Look, if you've done the partitions, leave it as is.
It's not a problem, it's just a hassle, especially if you run out of room on your partition. Next thing you have to move folders, have softlinks to them etc etc. I was just trying to warn you (albeit a bit too late... 😅 ) to avoid them unless you're using multiple disks.
Yes, there will be one partition holding all your directories: /, /usr, /var, /tmp, /home etc.
As to swap, you would be best to also forget about a LARGE  partition for swap. [Edit] Just create a minimal one, 512MB/1GB. I will tell you why.
You're intending to build packages on it from source. This 'could' mean swap is used or not, depending on the packages etc.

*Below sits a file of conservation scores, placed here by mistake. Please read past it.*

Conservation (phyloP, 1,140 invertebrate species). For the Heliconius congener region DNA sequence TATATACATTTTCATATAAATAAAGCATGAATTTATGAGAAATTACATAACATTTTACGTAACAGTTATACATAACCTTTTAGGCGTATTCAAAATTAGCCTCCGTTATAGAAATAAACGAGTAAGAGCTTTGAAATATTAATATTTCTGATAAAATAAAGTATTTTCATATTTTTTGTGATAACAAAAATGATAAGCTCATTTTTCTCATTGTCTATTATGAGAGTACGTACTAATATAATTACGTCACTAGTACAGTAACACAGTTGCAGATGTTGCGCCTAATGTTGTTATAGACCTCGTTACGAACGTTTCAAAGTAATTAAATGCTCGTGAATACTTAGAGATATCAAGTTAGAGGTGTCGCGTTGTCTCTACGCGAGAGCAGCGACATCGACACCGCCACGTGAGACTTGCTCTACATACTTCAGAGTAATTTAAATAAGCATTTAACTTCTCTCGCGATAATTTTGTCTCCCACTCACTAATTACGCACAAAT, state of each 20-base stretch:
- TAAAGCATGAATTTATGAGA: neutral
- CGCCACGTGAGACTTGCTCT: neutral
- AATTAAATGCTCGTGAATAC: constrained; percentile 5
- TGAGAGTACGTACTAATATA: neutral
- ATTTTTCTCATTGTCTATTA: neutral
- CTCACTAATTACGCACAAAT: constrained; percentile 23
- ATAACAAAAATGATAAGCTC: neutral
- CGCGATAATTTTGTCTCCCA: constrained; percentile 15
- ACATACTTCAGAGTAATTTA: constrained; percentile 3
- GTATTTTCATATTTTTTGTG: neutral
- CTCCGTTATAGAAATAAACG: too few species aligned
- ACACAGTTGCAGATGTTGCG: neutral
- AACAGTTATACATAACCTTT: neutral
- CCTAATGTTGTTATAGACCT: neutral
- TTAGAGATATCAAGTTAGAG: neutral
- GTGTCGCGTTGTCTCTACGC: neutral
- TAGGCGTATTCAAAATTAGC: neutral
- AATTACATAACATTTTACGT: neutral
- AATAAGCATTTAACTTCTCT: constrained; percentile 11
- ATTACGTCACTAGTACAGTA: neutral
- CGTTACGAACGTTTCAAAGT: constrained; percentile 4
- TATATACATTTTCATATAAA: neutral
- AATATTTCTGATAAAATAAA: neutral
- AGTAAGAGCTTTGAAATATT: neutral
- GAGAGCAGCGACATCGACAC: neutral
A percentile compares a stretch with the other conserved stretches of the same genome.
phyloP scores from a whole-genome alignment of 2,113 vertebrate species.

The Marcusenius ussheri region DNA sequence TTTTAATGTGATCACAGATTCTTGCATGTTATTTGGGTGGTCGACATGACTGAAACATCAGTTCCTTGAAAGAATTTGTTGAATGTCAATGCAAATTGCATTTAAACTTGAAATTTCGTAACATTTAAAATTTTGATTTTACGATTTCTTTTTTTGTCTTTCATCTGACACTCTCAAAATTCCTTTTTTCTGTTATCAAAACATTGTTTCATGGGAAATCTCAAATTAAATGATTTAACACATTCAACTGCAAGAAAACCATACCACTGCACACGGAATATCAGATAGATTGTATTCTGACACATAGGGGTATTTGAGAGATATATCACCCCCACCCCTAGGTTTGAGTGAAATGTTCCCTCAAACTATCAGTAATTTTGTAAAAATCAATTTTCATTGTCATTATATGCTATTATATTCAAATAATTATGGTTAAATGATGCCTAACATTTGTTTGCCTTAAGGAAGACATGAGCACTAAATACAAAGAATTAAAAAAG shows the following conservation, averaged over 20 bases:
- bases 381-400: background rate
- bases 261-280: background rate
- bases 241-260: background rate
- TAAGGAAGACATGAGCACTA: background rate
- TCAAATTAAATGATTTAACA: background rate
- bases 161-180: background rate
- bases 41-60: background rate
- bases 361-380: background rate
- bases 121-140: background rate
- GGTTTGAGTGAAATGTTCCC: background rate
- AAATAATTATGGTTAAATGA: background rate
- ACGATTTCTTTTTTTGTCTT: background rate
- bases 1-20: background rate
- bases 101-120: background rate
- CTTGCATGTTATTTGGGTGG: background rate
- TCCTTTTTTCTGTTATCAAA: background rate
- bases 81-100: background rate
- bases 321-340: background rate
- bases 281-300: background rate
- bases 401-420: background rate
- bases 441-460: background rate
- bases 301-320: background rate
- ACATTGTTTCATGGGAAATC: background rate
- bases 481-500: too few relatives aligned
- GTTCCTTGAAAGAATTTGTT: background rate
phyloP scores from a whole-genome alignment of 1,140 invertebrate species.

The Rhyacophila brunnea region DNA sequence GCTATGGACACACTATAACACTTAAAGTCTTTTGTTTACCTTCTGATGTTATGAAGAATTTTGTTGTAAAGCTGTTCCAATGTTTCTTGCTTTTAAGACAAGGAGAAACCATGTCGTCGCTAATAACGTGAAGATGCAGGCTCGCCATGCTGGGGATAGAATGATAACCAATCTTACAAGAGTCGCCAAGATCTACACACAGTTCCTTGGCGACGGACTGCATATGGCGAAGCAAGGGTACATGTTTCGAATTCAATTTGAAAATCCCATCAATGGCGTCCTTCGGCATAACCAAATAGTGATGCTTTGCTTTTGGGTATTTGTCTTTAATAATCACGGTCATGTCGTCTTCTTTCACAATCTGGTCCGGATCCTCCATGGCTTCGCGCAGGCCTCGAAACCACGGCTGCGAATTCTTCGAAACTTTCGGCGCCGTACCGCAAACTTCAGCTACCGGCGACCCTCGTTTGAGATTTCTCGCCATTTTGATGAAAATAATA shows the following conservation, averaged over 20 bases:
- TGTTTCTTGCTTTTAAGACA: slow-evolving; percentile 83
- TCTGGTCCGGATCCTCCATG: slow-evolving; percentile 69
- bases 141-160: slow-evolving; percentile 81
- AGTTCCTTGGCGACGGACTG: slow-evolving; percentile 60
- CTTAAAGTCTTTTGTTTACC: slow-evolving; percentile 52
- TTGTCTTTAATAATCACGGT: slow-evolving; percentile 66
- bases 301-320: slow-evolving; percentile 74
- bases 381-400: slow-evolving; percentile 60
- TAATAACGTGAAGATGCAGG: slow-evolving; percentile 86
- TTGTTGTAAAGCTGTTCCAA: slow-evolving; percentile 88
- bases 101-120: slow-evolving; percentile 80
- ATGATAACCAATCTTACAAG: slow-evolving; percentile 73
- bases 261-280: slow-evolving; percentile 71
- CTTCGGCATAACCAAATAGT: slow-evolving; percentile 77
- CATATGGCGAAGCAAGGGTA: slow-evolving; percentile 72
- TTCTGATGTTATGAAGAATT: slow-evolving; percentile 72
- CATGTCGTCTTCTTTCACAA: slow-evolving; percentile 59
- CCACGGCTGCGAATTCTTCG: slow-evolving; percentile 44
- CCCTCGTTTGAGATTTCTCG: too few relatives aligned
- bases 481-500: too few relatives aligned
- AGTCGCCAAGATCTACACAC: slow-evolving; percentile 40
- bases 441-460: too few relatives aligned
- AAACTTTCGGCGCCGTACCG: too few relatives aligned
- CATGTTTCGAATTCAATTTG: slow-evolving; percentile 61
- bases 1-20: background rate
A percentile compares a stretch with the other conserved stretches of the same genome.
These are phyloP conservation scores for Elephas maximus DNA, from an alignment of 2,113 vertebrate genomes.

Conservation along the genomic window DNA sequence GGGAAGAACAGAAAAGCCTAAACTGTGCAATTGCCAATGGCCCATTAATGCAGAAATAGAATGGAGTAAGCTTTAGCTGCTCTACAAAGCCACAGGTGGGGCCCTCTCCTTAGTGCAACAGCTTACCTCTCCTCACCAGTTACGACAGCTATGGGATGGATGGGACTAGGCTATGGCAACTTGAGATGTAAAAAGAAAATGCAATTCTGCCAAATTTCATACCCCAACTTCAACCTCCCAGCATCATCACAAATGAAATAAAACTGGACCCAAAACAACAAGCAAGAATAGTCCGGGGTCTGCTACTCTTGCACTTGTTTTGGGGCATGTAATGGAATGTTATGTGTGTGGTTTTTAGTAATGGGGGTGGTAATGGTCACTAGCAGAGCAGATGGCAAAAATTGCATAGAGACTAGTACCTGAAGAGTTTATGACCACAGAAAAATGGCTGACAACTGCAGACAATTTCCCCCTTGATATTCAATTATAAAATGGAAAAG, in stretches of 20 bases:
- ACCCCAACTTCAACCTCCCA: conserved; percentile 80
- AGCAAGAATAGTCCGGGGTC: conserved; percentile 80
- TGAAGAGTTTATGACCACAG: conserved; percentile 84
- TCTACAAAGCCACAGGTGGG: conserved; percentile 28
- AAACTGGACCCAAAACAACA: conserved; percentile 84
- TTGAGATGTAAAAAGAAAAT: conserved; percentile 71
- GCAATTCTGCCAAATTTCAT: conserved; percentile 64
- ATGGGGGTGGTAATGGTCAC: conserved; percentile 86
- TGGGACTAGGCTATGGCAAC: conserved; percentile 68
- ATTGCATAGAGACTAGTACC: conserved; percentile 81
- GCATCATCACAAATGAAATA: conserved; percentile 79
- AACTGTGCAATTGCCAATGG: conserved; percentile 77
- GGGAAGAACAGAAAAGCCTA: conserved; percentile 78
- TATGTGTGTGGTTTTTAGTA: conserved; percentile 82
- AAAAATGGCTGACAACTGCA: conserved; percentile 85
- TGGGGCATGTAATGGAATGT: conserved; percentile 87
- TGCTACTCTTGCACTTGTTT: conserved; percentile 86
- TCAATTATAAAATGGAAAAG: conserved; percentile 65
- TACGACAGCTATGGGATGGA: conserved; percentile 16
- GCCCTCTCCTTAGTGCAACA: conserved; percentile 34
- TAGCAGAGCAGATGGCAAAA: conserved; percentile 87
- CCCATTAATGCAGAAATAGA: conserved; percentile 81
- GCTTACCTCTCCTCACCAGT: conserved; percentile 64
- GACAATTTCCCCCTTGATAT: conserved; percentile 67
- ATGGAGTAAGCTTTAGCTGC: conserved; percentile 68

So, why not use a swap file. This way you can make it, say 500MB initially. See if it fills, then you can add another. If it still is insufficient, nuke the lot and create a larger swap file and so on.
If you read here: http://www.netbsd.org/docs/misc/index.html#swap it will give you an indication of what to do.
As it says, old swap rules don't really apply as much these days because of the amount of RAM and design of the virtual memory system in kernels (especially *BSDs).
The absolute maximum I would think you would require for an 8GB RAM system is about 3GB. If you're running 8GB swap and you're filling it (or close to) then you've an urgent need to buy RAM before you kill your SSD.